It’s fair to say 2013 wasn’t the best year in the history of Dunfermline Athletic Football Club.
A combination of financial meltdown, administration and redundancies led to a 15-point penalty and signing embargo which resulted in relegation for the second successive season after losing out in the play-offs.
But towards the end of the year, green shoots of recovery were beginning to emerge as fans rallied to raise funds to save their club which was then able to exit administration under the control of Pars United, a supporters’ umbrella group.
And the prospects for 2014 now look a hell of a lot brighter, both off the park and on it where the young players, propelled into the first team in times of adversity last season, have gelled into a talented team playing entertaining and attractive football.
There’s an air of (cautious) optimism around East End Park again,
Supporters have bought in to the idea that it’s now their club, many of them doing so literally, with over 800 pledging £20 per month through one of a number of funding initiatives aimed at ensuring the club.
That alone should net the club £200,000 over the year. Admittedly, not enough to cover the weekly wages of a Wayne Rooney or the ridiculously over-inflated sums paid to footballers at another League 1 club, but enough to cover the salaries of a few Dunfermline players.
And despite currently playing in the third tier of Scottish football, crowds have remained relatively healthy, usually around the 2500 mark, higher than most attendances in the Championship - and still the best supported team in Fife.
Of course, it’s always easier to support your team when they’re playing well and winning games, and that’s what the Pars are doing at the moment.
They have a tendency to give away a few goals, but, to their credit, the youngsters don’t let their heads go down and invariably manage to go on to outscore their opposition.
And it makes games more exciting too, with a number of victories clinched thanks to goals in the final few minutes - particularly against Stenhousemuir who have lost out three times against the Pars in the closing stages.
Despite their good form, though, the league title is already out of reach. Rangers have bought it.
The Pars’ only chance of finishing the season as League 1 Champions would be if the league leaders continued with the policy of burning their way through cash, leading to another financial collapse at Ibrox. But listening to the rhetoric of their latest chief executive, who has indicated a clear determination to rein in their spending, that isn’t going to happen.
So the Pars are playing for a place in the play-offs and, barring a major slump in form, that looks to be an extremely realistic target.
They’ve managed to cope at various stages with injuries to key players - centre back Callum Morris, midfielder Andy Geggan and captain Josh Falkingham - by promoting more youngsters into the team.
And even when one of the young lads has picked up a knock, such as 19-year-old full-back Ross Millen, manager Jim Jefferies has brought in someone even younger. Indeed, the form in the last few games of 17-year-old Ryan Williamson might mean Millen is forced to spend even longer on the sidelines.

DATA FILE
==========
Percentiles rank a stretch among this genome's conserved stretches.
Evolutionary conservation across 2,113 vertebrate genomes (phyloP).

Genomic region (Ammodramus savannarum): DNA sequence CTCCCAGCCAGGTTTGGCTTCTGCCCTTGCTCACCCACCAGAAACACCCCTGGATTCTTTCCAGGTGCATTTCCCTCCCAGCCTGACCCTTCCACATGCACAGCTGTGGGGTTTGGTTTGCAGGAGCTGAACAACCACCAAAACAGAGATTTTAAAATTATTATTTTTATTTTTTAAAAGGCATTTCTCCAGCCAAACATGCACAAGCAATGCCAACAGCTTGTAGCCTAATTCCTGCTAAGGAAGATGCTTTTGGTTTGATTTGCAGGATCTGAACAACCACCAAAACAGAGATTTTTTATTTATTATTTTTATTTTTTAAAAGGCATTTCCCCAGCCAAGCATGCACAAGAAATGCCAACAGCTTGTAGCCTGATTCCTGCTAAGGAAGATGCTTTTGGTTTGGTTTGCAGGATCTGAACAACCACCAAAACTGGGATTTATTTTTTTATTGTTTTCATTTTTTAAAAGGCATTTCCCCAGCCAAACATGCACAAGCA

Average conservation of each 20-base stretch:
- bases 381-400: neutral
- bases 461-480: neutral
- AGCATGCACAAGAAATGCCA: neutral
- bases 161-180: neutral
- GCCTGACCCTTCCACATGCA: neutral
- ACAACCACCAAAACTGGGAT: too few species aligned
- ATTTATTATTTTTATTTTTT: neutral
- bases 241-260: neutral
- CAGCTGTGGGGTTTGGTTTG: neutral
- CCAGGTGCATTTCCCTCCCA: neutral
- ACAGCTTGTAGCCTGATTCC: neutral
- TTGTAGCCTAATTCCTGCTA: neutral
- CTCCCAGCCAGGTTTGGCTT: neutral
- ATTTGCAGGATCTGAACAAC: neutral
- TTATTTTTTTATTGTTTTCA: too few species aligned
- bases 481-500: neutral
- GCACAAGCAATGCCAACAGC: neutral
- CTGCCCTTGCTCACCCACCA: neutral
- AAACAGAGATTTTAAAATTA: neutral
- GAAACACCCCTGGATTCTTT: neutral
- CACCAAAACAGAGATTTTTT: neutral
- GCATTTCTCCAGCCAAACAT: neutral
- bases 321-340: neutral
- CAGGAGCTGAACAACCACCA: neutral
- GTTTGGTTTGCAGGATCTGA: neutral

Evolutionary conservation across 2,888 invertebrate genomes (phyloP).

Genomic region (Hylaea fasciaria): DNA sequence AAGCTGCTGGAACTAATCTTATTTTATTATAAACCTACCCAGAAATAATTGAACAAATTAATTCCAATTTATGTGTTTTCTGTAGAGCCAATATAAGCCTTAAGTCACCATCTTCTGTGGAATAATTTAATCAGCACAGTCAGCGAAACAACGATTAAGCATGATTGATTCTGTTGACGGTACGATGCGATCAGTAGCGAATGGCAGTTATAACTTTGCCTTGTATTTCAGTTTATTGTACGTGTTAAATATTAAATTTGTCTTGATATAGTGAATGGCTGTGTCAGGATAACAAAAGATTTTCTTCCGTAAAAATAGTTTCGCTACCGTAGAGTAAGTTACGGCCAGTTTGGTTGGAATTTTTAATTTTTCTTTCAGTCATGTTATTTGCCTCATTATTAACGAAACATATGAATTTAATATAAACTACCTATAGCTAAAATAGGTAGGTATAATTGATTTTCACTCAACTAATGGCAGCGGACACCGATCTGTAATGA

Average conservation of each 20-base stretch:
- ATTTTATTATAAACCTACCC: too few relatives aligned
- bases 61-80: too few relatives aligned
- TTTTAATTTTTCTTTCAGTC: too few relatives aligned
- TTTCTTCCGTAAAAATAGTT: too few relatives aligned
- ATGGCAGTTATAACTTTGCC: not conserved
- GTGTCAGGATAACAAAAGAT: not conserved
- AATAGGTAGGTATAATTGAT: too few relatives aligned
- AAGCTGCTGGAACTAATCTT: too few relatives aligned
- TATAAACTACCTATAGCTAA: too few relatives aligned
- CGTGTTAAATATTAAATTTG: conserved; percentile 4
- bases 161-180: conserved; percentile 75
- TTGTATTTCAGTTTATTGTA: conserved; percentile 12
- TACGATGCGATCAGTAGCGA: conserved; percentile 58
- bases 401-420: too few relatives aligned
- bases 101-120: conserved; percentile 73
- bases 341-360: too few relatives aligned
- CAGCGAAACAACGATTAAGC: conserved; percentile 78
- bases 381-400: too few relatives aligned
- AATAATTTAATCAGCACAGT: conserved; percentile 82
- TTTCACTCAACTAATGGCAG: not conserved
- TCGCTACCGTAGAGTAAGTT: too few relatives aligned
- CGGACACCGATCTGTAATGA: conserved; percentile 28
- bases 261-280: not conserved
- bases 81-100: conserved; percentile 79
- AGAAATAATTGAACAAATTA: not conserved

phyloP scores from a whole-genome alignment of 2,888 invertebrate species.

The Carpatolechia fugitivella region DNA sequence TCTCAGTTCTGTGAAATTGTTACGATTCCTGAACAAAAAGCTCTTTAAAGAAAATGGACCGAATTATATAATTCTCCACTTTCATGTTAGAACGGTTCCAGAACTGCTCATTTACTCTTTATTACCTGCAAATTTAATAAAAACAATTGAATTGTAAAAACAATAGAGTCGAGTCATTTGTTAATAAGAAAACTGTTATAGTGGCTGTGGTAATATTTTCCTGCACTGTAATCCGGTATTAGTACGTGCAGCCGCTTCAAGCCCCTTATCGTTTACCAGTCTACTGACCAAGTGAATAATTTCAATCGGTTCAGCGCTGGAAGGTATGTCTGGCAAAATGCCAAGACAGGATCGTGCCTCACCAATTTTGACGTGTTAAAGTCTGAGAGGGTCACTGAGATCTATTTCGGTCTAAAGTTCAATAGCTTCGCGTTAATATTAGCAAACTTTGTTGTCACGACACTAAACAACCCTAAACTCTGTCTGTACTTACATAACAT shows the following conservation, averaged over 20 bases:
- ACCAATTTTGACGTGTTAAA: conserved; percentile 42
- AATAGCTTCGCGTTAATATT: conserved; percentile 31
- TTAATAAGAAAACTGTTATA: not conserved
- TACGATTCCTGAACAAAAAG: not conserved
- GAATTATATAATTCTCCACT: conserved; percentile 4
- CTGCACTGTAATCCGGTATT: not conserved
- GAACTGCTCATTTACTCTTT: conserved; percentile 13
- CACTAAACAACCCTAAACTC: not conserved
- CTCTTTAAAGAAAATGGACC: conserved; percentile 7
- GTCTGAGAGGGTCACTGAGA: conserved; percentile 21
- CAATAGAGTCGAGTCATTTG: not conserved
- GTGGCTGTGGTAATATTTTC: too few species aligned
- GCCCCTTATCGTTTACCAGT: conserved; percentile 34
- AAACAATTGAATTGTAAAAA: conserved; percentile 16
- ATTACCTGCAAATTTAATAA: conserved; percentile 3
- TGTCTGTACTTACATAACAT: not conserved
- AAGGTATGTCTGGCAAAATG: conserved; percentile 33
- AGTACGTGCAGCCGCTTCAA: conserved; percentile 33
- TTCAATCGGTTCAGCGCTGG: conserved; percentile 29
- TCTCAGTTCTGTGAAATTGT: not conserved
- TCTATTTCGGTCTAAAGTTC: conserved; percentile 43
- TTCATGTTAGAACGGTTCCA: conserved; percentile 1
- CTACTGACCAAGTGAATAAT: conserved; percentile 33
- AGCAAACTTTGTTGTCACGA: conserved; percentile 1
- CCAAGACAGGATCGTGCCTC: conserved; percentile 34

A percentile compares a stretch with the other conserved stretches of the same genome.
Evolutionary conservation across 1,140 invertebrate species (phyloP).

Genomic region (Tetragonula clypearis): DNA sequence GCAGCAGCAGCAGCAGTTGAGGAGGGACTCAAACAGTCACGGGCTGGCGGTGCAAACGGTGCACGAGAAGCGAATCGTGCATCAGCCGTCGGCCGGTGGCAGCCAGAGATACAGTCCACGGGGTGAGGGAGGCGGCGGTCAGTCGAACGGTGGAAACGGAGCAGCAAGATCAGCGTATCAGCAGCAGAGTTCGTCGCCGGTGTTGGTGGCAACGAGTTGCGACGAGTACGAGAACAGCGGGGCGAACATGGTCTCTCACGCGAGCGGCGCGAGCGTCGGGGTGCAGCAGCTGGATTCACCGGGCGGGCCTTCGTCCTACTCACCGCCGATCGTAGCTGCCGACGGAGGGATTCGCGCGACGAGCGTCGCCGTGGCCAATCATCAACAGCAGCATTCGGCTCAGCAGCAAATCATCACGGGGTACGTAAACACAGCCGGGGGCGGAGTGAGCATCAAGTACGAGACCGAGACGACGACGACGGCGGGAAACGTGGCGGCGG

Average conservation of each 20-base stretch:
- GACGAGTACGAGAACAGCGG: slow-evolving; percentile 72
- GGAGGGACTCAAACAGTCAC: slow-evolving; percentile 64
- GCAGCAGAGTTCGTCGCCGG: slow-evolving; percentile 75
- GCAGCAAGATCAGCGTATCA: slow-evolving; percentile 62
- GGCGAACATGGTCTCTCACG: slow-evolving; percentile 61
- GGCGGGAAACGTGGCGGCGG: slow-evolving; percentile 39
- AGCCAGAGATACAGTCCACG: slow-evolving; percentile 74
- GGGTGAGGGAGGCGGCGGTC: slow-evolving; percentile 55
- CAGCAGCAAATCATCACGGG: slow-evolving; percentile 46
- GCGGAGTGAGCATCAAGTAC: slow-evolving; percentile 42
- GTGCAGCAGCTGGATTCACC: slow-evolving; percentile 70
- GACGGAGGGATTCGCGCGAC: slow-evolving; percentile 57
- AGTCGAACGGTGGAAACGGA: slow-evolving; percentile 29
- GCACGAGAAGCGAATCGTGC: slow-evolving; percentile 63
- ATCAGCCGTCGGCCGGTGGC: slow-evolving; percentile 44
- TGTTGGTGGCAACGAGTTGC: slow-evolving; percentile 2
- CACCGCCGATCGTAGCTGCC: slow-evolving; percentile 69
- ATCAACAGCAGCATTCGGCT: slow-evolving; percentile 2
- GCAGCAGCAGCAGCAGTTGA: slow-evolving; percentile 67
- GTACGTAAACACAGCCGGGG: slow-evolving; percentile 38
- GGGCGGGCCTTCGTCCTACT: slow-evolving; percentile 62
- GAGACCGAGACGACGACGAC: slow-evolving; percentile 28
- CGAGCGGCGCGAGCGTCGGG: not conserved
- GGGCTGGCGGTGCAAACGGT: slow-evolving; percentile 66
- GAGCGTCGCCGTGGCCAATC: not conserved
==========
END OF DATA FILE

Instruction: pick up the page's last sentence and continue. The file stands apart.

They’re also fortunate to have players who lead by example. Geggan and Falkingham are driving forces in midfield and Ryan Wallace, so often asked to play in a wide role instead of in a central striking position, is so important to the team. Even when things aren’t quite coming off for him, he’s still there, looking for passes, tracking back and making challenges.
This trio, along with Morris and Stephen Husband, are considered experienced campaigners, expected to lead their younger team mates, yet with the exception of Geggan – who is 26 – the others are all just 23 years old. Hardly your seasoned veterans, but they’ve done a tremendous job.
The addition of striker 18-year-old Lawrence Shankland, who scored the winner on his debut against Stranraer after signing on loan from Aberdeen, will hopefully provide a regular supply of goals between now and the end of the season.
At the other end, extending Ryan Scully’s loan spell from Partick Thistle is another big boost. He’s an excellent young goalkeeper who has made some crucial saves at key moments, with an uncanny ability to come out on top in one-on-one situations.
Keeping the squad together might depend on whether the Pars are successful in the play-offs. Promotion would offer a step-up, a new challenge against better sides, and the prospect of derby fixtures against Raith Rovers and Falkirk, assuming neither of them manage to find their way into the Premiership.
Losing out in the play-offs would be a blow. It might signal the departure of some players looking to play at a higher level. There are a number who could do so, and if they got the chance to move to a club in a higher division, it would be hard to deny them that opportunity.
But that’s something to worry about in the future. For now, for the fans it’s all about enjoying watching this young team grow under the expert guidance of Jefferies and his coaching staff.
And being thankful that we’ve still got a club to support.